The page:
This morning the Supreme Court heard only one oral argument, in Venezuela v. Helmerich & Payne International. At issue in the case is whether the U.S. Court of Appeals for the D.C. Circuit was right to apply what it described as an “exceptionally low” bar to determine whether U.S. courts have jurisdiction over a lawsuit against a foreign government – looking only at whether the plaintiff’s claim against the foreign government is “insubstantial” or “frivolous” – or whether a tougher, more substantive standard applies to such cases. By the end of the hour, it was difficult to predict precisely how the justices would rule, but one thing was clear: The justices and spectators had enjoyed an exceptionally high level of advocacy from the three lawyers who appeared in the case.
The dispute at the heart of the case dates back to 2009, when Helmerich & Payne de Venezuela – a Venezuelan corporation owned by Helmerich & Payne International, a U.S. corporation – shut down its oil-drilling operations in Venezuela. After Venezuela issued a decree appropriating the oil-drilling rigs, the two companies filed a lawsuit in a federal court in Washington, D.C.
Under the Foreign Sovereign Immunities Act, foreign governments normally cannot be sued in U.S. courts. But the two companies relied on the act’s “expropriation” exception, which allows lawsuits against foreign governments to go forward in U.S. courts when “rights in property taken in violation of international law are in issue” and there is a commercial connection to the United States.
Venezuela asked the district court to dismiss the case, arguing that the expropriation exception did not apply. The district court agreed in part with Venezuela, but the court of appeals allowed both companies’ expropriation claims to go forward. The appeals court reasoned that the companies’ claims could survive a motion to dismiss for lack of jurisdiction because they were neither “wholly insubstantial” nor “frivolous” – the general standard for finding jurisdiction.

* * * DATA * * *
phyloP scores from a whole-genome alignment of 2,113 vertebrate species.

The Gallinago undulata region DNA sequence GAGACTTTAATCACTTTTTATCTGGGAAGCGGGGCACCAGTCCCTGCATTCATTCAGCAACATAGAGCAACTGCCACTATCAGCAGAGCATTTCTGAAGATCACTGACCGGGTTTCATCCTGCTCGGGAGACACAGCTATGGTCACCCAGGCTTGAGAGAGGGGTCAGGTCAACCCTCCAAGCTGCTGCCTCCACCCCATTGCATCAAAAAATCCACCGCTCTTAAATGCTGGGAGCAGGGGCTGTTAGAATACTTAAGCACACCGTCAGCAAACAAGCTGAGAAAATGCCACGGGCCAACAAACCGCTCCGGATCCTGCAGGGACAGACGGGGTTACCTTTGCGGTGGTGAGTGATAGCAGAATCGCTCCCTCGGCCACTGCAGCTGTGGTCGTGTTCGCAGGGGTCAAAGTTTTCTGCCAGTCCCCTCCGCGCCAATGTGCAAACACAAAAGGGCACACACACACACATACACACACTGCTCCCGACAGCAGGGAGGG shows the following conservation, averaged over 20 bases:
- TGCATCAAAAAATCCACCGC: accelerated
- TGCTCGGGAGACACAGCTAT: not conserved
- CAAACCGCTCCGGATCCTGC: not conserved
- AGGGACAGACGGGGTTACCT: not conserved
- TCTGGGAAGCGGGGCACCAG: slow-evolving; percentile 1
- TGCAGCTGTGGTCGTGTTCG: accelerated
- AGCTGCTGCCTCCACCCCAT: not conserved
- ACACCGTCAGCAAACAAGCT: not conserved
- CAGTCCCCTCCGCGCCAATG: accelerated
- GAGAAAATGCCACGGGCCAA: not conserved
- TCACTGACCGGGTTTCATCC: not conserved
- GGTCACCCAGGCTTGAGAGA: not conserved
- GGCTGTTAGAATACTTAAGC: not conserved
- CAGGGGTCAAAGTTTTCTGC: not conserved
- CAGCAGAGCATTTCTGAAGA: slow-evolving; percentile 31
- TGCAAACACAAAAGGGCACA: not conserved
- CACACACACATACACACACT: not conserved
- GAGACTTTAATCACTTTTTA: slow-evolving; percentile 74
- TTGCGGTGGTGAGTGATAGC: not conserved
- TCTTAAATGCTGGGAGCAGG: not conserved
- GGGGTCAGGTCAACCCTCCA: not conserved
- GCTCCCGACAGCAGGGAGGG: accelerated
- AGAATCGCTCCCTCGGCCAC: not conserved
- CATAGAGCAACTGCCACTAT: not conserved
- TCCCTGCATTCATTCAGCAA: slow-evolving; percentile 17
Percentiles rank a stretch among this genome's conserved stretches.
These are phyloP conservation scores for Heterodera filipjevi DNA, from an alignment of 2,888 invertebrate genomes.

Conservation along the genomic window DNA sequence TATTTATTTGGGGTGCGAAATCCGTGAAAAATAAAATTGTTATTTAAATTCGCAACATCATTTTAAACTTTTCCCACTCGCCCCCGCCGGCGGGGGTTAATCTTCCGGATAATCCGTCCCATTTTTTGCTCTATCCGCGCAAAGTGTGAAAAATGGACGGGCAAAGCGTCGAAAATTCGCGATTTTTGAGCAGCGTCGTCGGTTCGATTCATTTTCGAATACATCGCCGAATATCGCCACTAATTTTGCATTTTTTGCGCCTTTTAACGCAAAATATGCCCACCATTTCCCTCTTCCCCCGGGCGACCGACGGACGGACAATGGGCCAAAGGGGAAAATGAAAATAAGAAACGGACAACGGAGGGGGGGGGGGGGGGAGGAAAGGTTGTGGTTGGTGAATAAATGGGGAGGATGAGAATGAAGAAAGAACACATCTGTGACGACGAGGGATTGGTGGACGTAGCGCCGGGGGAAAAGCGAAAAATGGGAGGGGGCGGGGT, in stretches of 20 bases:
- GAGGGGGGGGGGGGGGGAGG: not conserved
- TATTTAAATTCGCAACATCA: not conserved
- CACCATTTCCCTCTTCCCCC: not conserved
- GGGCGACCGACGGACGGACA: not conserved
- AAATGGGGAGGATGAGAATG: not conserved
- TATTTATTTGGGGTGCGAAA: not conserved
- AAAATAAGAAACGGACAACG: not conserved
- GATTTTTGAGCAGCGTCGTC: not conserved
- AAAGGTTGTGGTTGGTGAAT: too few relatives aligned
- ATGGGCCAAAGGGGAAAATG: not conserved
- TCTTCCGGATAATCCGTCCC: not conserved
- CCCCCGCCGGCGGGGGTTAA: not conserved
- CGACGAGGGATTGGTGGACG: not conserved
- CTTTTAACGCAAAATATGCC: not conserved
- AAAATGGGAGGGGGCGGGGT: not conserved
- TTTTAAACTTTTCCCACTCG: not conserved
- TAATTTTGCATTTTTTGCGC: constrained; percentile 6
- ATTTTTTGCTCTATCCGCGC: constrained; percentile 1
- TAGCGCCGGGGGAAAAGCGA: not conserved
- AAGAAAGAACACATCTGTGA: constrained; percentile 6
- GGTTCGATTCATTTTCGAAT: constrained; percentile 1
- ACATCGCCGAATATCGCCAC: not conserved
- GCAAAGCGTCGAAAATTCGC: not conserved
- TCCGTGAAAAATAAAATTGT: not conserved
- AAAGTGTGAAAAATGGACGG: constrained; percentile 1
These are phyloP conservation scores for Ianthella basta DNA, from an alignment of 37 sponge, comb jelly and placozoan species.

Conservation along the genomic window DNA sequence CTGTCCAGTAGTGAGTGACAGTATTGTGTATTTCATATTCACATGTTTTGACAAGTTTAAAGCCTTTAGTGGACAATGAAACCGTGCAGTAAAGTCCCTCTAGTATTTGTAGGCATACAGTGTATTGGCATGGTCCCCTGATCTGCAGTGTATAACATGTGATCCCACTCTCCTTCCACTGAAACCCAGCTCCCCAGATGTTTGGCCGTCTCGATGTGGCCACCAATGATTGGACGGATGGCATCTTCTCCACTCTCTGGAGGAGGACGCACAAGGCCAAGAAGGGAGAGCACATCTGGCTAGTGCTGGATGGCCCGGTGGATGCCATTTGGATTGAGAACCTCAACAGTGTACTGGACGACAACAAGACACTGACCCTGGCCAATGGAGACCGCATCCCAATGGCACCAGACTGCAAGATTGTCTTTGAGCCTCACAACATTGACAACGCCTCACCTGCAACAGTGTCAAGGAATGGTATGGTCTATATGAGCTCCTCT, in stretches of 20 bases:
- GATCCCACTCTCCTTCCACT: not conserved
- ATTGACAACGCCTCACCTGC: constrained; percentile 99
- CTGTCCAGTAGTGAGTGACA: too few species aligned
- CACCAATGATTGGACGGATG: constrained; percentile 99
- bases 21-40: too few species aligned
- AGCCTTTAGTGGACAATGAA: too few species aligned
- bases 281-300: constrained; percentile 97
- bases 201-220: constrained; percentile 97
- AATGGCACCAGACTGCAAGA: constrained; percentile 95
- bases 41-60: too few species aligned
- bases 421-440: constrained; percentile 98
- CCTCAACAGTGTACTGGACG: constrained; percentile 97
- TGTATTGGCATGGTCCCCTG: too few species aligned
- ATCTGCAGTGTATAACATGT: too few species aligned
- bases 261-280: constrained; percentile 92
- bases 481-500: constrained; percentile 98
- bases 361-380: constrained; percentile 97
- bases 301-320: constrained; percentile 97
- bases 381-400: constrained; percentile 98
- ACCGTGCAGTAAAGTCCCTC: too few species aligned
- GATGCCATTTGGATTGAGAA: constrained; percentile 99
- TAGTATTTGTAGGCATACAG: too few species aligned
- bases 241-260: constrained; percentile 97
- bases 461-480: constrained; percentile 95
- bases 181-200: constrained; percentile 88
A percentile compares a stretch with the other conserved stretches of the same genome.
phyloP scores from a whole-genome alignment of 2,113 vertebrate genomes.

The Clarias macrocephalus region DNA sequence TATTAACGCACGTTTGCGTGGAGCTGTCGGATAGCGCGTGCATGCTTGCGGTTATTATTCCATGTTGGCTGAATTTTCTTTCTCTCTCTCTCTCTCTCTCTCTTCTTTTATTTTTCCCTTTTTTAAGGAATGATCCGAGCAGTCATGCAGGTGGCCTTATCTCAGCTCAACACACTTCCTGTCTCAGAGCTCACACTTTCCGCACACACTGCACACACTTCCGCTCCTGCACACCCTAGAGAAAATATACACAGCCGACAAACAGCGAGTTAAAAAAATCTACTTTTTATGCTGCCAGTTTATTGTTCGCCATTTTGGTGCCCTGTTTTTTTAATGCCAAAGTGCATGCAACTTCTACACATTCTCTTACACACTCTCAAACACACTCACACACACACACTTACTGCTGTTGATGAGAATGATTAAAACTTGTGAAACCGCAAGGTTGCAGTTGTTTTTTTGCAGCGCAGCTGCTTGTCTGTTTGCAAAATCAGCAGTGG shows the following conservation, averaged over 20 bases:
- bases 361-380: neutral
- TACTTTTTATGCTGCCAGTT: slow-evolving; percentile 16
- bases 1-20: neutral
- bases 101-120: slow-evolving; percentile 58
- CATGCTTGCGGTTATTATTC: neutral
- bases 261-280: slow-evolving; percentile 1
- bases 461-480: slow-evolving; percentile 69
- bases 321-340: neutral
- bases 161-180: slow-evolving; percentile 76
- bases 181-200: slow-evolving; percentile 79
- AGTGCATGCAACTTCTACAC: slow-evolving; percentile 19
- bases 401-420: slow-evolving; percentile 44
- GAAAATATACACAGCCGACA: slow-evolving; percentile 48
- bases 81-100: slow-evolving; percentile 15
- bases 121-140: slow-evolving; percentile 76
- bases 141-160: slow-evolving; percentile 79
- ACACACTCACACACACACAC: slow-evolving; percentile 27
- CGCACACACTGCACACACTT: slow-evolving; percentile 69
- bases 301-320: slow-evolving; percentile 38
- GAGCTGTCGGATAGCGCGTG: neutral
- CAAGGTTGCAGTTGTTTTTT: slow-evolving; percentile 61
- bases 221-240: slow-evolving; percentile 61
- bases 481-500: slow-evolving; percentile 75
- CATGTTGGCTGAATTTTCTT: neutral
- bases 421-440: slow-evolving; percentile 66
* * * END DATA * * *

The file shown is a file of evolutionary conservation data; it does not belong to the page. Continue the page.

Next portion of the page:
At today’s oral argument, the lawyers and justices grappled with two interrelated questions. On the one hand, several justices seemed concerned about the effect that a ruling for the companies would have on foreign relations. In particular, they worried that applying an “exceptionally low” bar would create the dual prospect that more lawsuits against foreign governments would be allowed to go forward in U.S. courts and that more lawsuits against the United States in foreign courts would be permitted to proceed in retaliation for the U.S. rule. But on the other hand, some justices suggested, finding that a more stringent jurisdictional bar applies to FSIA cases would basically require the trial court to decide the entire case as part of its ruling on jurisdiction, leaving nothing to be decided on the merits.
Arguing on behalf of Venezuela today, attorney Catherine Stetson took a hard line. She reiterated that the “exceptionally low” standard has no place in FSIA cases, which she described as “sui generis.” In FSIA cases, she asserted, the trial court must determine whether it has jurisdiction to decide the case at the very beginning, before it exercises any other power over the foreign country. Making that determination, she emphasized, requires a more searching inquiry than whether the claims are simply “frivolous.” Rather, the trial court must apply the detailed, substantive standards outlined in the FSIA and conclude that “rights in property taken in violation of international law are in issue.”
Justice Elena Kagan questioned this interpretation. If the court decides at the threshold that a “right in property” has been taken, in violation of international law, she asked, what is left to be “in issue,” as the statute also requires? Stetson did not seem to regard this as a problem, reminding Kagan that the Supreme Court has already indicated that questions relating to jurisdiction and the merits of a case can be intertwined. But Kagan appeared unconvinced, responding that the statute “seems a funny way of writing this if you are right.”